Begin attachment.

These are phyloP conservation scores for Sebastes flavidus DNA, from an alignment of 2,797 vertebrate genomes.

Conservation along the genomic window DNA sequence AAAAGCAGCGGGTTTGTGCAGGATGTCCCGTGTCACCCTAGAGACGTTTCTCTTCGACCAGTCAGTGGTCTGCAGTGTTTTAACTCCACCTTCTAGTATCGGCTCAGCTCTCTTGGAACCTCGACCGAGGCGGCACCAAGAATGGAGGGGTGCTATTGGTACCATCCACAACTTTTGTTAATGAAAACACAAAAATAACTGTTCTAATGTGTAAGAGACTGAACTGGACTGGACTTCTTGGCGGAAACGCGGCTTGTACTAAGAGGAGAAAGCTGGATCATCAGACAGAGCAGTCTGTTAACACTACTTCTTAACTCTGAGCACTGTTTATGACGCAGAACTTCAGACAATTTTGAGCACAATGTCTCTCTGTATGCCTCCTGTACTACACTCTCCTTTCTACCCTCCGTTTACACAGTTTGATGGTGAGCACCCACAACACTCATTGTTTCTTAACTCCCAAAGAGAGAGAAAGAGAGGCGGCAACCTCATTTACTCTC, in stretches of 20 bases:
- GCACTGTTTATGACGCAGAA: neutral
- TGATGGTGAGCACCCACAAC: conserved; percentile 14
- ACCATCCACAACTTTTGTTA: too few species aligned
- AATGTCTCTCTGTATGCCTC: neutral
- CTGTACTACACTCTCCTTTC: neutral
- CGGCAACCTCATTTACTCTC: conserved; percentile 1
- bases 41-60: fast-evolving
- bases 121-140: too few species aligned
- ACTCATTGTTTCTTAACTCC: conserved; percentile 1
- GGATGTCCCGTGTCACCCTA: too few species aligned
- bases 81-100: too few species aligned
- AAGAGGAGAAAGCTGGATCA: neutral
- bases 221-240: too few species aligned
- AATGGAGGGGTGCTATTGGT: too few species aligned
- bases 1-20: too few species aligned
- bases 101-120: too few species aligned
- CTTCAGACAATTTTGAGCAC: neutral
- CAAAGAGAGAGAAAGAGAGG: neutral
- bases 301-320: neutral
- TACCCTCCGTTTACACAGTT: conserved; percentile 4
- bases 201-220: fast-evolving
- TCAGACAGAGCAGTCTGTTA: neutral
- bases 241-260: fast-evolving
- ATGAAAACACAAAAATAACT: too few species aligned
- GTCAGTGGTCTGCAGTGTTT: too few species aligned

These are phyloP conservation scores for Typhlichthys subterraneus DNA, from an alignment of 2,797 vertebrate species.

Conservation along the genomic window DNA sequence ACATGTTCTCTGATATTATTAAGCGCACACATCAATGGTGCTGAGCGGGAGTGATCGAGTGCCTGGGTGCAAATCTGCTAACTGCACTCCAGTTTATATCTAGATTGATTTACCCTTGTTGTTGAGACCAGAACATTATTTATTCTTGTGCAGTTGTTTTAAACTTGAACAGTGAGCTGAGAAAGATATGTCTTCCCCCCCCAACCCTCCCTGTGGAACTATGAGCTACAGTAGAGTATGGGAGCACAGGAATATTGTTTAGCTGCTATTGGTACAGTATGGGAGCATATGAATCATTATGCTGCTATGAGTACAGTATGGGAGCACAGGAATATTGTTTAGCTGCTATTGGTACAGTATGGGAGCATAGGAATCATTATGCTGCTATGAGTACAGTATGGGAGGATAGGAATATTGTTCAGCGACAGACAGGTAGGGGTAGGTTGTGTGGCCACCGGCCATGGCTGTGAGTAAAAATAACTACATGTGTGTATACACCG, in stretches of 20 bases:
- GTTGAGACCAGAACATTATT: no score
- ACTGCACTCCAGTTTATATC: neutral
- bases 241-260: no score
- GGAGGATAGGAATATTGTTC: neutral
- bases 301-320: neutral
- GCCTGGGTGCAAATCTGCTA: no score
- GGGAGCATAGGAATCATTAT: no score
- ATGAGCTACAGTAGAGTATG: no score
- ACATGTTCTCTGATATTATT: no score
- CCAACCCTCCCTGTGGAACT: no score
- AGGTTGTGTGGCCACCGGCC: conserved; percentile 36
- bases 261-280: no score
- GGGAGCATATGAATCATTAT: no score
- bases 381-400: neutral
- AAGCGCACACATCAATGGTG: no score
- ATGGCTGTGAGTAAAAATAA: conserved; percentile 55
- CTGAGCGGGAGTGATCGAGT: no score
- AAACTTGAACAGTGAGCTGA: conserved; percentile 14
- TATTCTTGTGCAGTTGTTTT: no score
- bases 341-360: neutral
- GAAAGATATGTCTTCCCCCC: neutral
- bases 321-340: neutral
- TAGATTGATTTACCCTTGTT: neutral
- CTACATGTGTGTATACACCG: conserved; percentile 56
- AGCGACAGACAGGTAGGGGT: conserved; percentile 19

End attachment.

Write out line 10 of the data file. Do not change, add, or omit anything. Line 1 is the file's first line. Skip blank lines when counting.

- bases 121-140: too few species aligned